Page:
I'm posting to share some information I put together for a client, who asked me on June 2 what drove people to react as they did to the killing of George Floyd. As I told her, it's a big complex issue with no quick answer. I compiled a list of books and podcasts, as well as some briefer videos that are quick to watch and very informative and eloquent.

Videos and Articles:

Brief (5 minute) video helpful for understanding systemic racism and implicit bias: https://youtu.be/YrHIQIO_bdQ

This short article in the Psychology Today blog “Culturally Speaking” by Monnica T Williams Ph.D. explains why using a racial colorblind approach, which allows us to deny uncomfortable cultural differences, is actually problematic: https://www.psychologytoday.com/us/blog/culturally-speaking/201112/colorblind-ideology-is-form-racism.

Trevor Noah, host of The Daily Show (during COVID pandemic being called “The Daily Social Distancing Show”) shared insights about George Floyd, Minneapolis Protests, Ahmaud Arbery & Amy Cooper in this 18-minute video released on May 29, 2020: https://www.youtube.com/watch?v=v4amCfVbA_c

Activist, author, and filmmaker Kimberly Jones gave a powerful, eloquent, 7-minute speech, in which she explains in detail why this is happening (racism across 450 years) and the difference between protesting, rioting and looting in 2020. Fellow filmmaker David Jones captured her speech in the video “How Can We Win” which premiered June 1, 2020 and went viral. You can watch it here: https://www.youtube.com/watch?v=sb9_qGOa9Go

And you can watch this 12-minute interview of Kimberly Jones by Trevor Noah, released on June 19, 2020: https://www.youtube.com/watch?v=U1k9APedIUY&t=603s. In this video, Kimberly Jones unpacks her emotional viral video on the state of race in America, the injustices Black people face beyond the headlines, and her novel “I’m Not Dying with You Tonight.” 


White Fragility: Why It’s So Hard for White People to Talk About Racism, by Robin DiAngelo. https://robindiangelo.com/publications/ has a free downloadable Reader’s Guide.

Stamped from the Beginning: The Definitive History of Racist Ideas in America, by Ibram X. Kendi. https://www.ibramxkendi.com/stamped-from-the-beginning has a link to listen to an audio excerpt.

How to be an Anti-Racist, by Ibram X. Kendi. https://www.ibramxkendi.com/how-to-be-an-antiracist has a free downloadable Discussion Guide.


“1619” is a 5-episode audio series from the New York Times that examines the long shadow of American slavery; how slavery has transformed America, connecting past and present through the oldest form of storytelling. Can listen to the episodes and read the transcripts at the website: https://www.nytimes.com/2020/01/23/podcasts/1619-podcast.html or use podcast app on your smart phone to listen to the episodes.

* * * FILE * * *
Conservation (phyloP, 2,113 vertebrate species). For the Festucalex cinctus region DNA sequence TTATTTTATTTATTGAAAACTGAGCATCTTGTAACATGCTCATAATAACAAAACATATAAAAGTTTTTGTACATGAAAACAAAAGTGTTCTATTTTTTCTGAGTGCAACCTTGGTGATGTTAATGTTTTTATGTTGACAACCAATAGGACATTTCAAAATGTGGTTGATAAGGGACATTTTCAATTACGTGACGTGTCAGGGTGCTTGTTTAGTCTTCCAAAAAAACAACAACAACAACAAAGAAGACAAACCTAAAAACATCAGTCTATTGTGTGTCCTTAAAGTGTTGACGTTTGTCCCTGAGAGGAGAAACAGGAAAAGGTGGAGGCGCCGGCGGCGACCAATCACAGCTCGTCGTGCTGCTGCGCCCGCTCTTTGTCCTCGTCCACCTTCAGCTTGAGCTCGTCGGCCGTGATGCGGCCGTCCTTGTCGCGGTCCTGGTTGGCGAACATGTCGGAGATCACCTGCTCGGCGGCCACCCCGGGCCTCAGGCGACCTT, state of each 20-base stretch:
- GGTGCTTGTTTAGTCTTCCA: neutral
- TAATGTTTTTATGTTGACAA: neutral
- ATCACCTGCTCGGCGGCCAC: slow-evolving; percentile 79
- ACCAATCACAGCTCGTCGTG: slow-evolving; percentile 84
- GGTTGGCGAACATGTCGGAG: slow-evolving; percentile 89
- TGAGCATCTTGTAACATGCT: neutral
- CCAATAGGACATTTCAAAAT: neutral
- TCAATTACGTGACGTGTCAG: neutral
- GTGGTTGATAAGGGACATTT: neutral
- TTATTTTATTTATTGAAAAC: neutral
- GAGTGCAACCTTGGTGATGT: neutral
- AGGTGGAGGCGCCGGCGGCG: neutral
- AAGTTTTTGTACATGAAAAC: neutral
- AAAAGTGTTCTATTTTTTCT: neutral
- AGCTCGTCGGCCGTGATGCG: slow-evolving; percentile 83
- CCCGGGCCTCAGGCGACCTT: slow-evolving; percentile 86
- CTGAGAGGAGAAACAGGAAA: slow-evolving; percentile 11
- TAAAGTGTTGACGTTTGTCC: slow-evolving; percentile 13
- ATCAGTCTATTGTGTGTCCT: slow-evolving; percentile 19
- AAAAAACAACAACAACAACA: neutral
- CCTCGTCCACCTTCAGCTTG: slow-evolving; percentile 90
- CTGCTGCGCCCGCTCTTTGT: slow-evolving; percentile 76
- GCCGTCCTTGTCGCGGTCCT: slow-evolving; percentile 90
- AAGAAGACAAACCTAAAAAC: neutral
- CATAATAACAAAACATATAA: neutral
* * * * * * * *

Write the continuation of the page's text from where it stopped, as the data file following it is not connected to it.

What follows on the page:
“White Lies” is a 7-episode audio series from NPR: https://www.npr.org/podcasts/510343/white-lies. Description from that website: “In 1965, Rev. James Reeb was murdered in Selma, Alabama. Three men were tried and acquitted, but no one was ever held to account. Fifty years later, two journalists from Alabama return to the city where it happened, expose the lies that kept the murder from being solved and uncover a story about guilt and memory that says as much about America today as it does about the past.”

“Scene on Radio” is the Peabody-nominated podcast from the Center for Documentary Studies at Duke University, at https://www.sceneonradio.org/.
  • Season 2, “Seeing White” Just what is going on with white people? Police shootings of unarmed African Americans. Acts of domestic terrorism by white supremacists. The renewed embrace of raw, undisguised white-identity politics. Unending racial inequity in schools, housing, criminal justice, and hiring. Some of this feels new, but in truth it’s an old story. Why? Where did the notion of “whiteness” come from? What does it mean? What is whiteness for? Scene on Radio host and producer John Biewen took a deep dive into these questions, along with an array of leading scholars and regular guest Dr. Chenjerai Kumanyika, in this fourteen-part documentary series, released between February and August 2017. The series editor is Loretta Williams.
  • Season 3, “Men” What’s up with this male-dominated world? How did we get sexism, patriarchy, misogyny in the first place? How can we get better at seeing it, and what can we do about it? Co-hosts John Biewen and Celeste Headlee explore those questions and more.
  • Season 4, “The land that never has been yet” As the 2020 election approaches, the survival of the United States as a democratic republic is a topic of national conversation—Trumpian authoritarianism; voter suppression and gerrymandering; concerns about foreign intervention, election security, and the role of money in politics. Our twelve-part Season 4 series on democracy touches on those concerns but goes much deeper, effectively retelling the story of the United States from its beginnings up to the present as we complicate, maybe upend, our listeners’ understanding of American history. Our series title, The Land That Never Has Been Yet, is borrowed from the Langston Hughes poem, “Let America Be America Again.” The Land reunites the Seeing White series team: host and producer John Biewen with his collaborator Chenjerai Kumanyika, journalism and media studies professor at Rutgers University, and their editor, the public radio veteran Loretta Williams.
“Code Switch” from NPR, at https://www.npr.org/podcasts/510312/codeswitch. From the website: “What's CODE SWITCH? It's the fearless conversations about race that you've been waiting for! Hosted by journalists of color, our podcast tackles the subject of race head-on. We explore how it impacts every part of society — from politics and pop culture to history, sports and everything in between. This podcast makes ALL OF US part of the conversation — because we're all part of the story.”